- Kristin McNealus, DPT, MBA
Step Up So Patients Get Up (Part 2)
One of the ways to lower the risk of falls is to keep patients in bed. Cynthia Brown, MD has been studying the amount of physical activity that people get while they are hospitalized, and while her findings may not be surprising to health care providers, they should alarm us. After studying a group of 45 men who were admitted for a medical diagnosis and did not have any cognitive or physical limitation were found to have spent 83% of their hospital stay in bed. That is nearly 20 hours per day! And of the 17% of each day spent out of bed, only 43 minutes were spent on their feet! These are the individuals without physical or cognitive impairments, so it is likely that the presence of any deficit further decreases that time. There was a study of older individuals in 2004 that found only 5.5 minutes of walking per day in the hospital (Callen et al.) Healthy, mobile individuals who enter the hospital for a medical issue could leave deconditioned even after the actual problem is resolved.
As health care providers, we know that decreased mobility is associated with adverse outcomes, including functional impairments. Limited mobility in acute care settings has shown to increase the rate of discharge to skilled nursing, even after controlling for illness severity and comorbidity. Young adults demonstrate low plasma volume, orthostatic intolerance, and a loss of muscle mass within 24 hours of bedrest, and, the effects are obviously greater and more detrimental in older adults. If there is sufficient evidence (like it was needed) to show that limiting mobility during hospitalization can result in functional decline, pressure ulcers, and increased falls after hospitalization, etc. than why are patients not being encouraged to move more?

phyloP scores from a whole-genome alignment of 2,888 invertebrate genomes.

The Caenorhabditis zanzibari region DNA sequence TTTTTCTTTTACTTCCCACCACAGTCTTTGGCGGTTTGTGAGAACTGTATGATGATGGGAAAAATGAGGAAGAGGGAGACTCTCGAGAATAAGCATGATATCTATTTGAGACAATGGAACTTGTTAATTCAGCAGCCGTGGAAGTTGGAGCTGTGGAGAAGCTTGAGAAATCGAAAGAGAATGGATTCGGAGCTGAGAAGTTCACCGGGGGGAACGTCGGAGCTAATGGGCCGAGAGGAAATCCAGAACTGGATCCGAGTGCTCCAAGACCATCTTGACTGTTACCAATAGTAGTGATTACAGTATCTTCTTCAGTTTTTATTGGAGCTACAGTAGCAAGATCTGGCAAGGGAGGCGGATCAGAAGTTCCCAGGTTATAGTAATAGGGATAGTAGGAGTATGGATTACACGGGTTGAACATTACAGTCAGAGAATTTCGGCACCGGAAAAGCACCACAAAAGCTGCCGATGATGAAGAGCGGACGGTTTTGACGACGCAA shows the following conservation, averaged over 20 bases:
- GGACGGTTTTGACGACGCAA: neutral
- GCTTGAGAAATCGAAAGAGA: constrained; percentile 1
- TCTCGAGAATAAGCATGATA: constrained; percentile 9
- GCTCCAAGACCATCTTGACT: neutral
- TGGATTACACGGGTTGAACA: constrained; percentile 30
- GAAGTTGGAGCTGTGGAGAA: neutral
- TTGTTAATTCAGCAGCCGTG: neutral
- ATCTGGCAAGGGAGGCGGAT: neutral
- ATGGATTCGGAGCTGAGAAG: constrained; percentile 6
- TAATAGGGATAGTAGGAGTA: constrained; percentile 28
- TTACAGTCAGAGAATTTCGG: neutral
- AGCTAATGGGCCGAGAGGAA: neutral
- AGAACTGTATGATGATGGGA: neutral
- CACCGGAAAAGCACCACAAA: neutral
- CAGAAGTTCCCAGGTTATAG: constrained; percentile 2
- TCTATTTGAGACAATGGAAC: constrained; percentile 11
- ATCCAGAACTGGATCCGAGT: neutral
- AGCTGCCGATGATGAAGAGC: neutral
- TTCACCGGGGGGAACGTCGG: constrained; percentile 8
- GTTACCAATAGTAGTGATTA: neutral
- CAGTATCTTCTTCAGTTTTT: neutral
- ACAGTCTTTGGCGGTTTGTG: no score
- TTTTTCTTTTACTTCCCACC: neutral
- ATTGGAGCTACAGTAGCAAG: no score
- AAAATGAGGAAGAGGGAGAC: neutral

A study was conducted to look at the perceived barriers to increasing mobility while in the hospital, and both patients and staff reported that the patient’s symptoms were the top concern, followed by the patient’s pain, perceived weakness, and fatigue. As physical therapists, we know that movement can improve all of these, and we have the expertise to monitor any symptoms to know when to proceed and when to stop.
Both patients and staff also reported that restraining medical devices limited mobility, such as catheters and IVs. As both of these are portable, physical therapists can provide education to both staff and patients regarding how to walk and manage the device.
The concern for falls was also listed by patients and staff, which leads into the answer “lack of staff” as a reason for limiting mobility. Yet another opportunity for physical therapy to step in and be the solution!
It seems like a simple resolution. But then again, we are the experts in movement! By helping people move more during their hospital stay, we can decrease their risk for falls. We can increase the possibility of a safer discharge to home. And we can provide education to decrease the risk of readmission. We are an important part of the health care team, and should be involved in all patients’ care. Continue making this apparent to payer sources and administrators.